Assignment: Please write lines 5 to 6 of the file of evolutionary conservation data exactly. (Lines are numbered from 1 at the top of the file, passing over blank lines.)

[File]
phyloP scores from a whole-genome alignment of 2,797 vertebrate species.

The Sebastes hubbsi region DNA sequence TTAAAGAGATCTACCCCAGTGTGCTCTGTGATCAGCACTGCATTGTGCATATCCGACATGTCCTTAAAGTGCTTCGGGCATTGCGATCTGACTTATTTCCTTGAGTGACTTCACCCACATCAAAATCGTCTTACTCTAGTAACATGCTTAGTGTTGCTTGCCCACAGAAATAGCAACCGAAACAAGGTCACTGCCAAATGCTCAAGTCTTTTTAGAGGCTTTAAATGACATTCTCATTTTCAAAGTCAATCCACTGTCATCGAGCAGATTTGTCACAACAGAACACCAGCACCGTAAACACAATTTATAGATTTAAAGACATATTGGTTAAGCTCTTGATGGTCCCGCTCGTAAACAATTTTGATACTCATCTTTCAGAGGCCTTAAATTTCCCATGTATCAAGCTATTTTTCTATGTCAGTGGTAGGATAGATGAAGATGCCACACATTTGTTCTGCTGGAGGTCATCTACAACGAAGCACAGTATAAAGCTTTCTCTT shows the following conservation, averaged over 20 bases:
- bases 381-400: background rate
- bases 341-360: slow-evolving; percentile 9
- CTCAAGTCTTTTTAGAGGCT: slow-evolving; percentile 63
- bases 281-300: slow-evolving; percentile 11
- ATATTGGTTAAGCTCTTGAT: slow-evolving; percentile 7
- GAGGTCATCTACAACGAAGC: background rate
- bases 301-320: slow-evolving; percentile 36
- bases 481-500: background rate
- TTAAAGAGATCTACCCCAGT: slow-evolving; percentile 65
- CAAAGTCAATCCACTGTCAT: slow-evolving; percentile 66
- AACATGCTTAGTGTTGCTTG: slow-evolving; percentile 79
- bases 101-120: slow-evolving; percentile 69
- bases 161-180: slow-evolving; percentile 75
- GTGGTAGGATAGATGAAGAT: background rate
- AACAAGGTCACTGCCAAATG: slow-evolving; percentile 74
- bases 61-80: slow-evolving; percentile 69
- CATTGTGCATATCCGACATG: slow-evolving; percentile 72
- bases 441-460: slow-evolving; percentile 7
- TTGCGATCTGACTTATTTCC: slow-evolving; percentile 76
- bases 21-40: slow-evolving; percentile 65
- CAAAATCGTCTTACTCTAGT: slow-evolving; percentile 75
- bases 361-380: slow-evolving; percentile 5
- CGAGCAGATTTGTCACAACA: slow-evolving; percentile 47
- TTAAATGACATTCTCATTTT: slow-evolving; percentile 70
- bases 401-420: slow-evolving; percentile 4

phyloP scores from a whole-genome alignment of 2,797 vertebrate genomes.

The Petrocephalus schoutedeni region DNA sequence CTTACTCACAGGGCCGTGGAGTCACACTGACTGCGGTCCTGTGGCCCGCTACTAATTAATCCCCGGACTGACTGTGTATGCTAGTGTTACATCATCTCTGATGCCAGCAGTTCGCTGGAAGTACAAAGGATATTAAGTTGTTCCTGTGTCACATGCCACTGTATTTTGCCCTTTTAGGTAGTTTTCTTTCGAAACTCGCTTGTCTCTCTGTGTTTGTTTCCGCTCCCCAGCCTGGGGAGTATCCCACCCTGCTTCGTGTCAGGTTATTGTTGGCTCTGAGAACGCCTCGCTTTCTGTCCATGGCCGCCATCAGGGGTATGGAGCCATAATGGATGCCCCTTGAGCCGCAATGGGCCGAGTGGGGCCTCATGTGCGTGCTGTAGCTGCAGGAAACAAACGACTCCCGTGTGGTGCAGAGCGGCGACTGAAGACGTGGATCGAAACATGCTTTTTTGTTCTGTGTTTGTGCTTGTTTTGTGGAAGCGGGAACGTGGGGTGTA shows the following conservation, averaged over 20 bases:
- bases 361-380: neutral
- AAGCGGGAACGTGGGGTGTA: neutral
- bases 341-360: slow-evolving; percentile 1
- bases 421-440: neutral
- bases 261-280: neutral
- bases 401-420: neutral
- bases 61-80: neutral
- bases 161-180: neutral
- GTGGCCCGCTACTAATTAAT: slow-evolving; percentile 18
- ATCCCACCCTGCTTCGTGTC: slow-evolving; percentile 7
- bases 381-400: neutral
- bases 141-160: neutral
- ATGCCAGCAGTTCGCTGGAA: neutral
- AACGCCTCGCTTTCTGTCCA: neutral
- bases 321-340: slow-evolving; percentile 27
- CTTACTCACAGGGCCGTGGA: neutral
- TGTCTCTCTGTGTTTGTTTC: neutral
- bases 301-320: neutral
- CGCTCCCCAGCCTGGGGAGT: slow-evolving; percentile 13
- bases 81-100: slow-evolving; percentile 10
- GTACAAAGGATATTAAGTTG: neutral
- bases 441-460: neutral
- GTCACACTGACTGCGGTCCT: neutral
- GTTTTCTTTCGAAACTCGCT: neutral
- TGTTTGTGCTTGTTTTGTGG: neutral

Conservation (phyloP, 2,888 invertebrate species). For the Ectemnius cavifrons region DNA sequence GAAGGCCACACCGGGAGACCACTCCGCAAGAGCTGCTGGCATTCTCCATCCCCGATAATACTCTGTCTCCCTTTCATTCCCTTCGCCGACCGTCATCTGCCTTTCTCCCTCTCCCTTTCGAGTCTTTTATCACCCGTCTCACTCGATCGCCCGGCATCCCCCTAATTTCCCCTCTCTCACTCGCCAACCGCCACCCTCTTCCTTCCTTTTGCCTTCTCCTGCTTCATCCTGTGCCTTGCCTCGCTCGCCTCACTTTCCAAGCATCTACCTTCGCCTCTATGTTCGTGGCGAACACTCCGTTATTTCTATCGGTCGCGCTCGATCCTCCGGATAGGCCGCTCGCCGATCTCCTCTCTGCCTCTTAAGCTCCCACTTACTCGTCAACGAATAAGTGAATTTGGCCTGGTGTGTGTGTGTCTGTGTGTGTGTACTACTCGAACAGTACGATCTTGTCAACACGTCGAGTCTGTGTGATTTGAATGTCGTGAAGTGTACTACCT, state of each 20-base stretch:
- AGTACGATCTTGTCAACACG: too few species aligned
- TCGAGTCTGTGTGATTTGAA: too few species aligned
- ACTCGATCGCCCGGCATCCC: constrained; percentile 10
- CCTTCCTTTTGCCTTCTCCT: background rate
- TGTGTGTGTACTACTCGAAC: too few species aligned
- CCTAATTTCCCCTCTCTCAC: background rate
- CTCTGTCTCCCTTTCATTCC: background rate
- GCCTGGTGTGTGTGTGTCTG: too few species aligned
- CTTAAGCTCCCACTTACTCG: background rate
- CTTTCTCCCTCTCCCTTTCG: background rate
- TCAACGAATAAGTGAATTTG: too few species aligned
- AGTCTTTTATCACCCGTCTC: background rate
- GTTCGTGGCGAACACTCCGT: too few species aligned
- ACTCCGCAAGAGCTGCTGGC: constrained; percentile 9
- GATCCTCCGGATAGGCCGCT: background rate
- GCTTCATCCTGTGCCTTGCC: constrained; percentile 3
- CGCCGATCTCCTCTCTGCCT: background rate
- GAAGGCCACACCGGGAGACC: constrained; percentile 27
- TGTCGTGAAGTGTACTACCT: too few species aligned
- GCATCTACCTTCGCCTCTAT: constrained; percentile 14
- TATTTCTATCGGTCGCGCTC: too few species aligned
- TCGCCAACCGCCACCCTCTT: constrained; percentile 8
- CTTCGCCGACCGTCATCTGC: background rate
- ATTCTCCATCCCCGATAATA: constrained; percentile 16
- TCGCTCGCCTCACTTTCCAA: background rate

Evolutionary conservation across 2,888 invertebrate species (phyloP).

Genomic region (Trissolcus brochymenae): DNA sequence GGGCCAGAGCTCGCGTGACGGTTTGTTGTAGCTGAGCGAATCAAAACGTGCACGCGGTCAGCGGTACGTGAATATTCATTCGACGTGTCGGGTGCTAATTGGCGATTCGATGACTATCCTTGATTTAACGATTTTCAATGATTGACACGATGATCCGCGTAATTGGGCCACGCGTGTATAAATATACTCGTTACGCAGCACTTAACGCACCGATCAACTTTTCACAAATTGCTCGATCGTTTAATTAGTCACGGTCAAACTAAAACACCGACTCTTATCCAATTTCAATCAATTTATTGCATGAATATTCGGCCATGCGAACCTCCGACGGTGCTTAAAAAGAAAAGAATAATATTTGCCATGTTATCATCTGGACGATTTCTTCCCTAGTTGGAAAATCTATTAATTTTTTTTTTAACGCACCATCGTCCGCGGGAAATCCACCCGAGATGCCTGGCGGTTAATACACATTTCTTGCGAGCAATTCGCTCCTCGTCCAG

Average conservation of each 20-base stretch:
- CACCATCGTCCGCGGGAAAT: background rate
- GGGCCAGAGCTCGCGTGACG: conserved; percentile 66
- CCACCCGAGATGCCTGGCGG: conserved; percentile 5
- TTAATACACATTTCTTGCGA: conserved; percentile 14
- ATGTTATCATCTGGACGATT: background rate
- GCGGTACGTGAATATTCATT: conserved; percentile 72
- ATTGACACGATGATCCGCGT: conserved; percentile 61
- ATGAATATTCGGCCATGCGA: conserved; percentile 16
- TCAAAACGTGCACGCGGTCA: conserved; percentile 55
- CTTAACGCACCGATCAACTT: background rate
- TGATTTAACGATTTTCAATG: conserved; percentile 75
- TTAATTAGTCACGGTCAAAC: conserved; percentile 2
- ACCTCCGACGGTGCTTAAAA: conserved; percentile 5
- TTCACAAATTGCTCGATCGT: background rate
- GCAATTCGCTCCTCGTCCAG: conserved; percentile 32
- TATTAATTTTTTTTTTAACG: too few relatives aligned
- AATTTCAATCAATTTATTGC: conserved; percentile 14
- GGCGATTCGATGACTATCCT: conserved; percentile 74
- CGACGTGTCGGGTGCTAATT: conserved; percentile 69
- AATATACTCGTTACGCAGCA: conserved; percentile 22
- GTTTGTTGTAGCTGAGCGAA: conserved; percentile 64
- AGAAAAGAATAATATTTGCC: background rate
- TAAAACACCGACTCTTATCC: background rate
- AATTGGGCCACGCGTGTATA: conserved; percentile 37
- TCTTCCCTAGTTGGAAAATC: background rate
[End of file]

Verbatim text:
- CTCAAGTCTTTTTAGAGGCT: slow-evolving; percentile 63
- bases 281-300: slow-evolving; percentile 11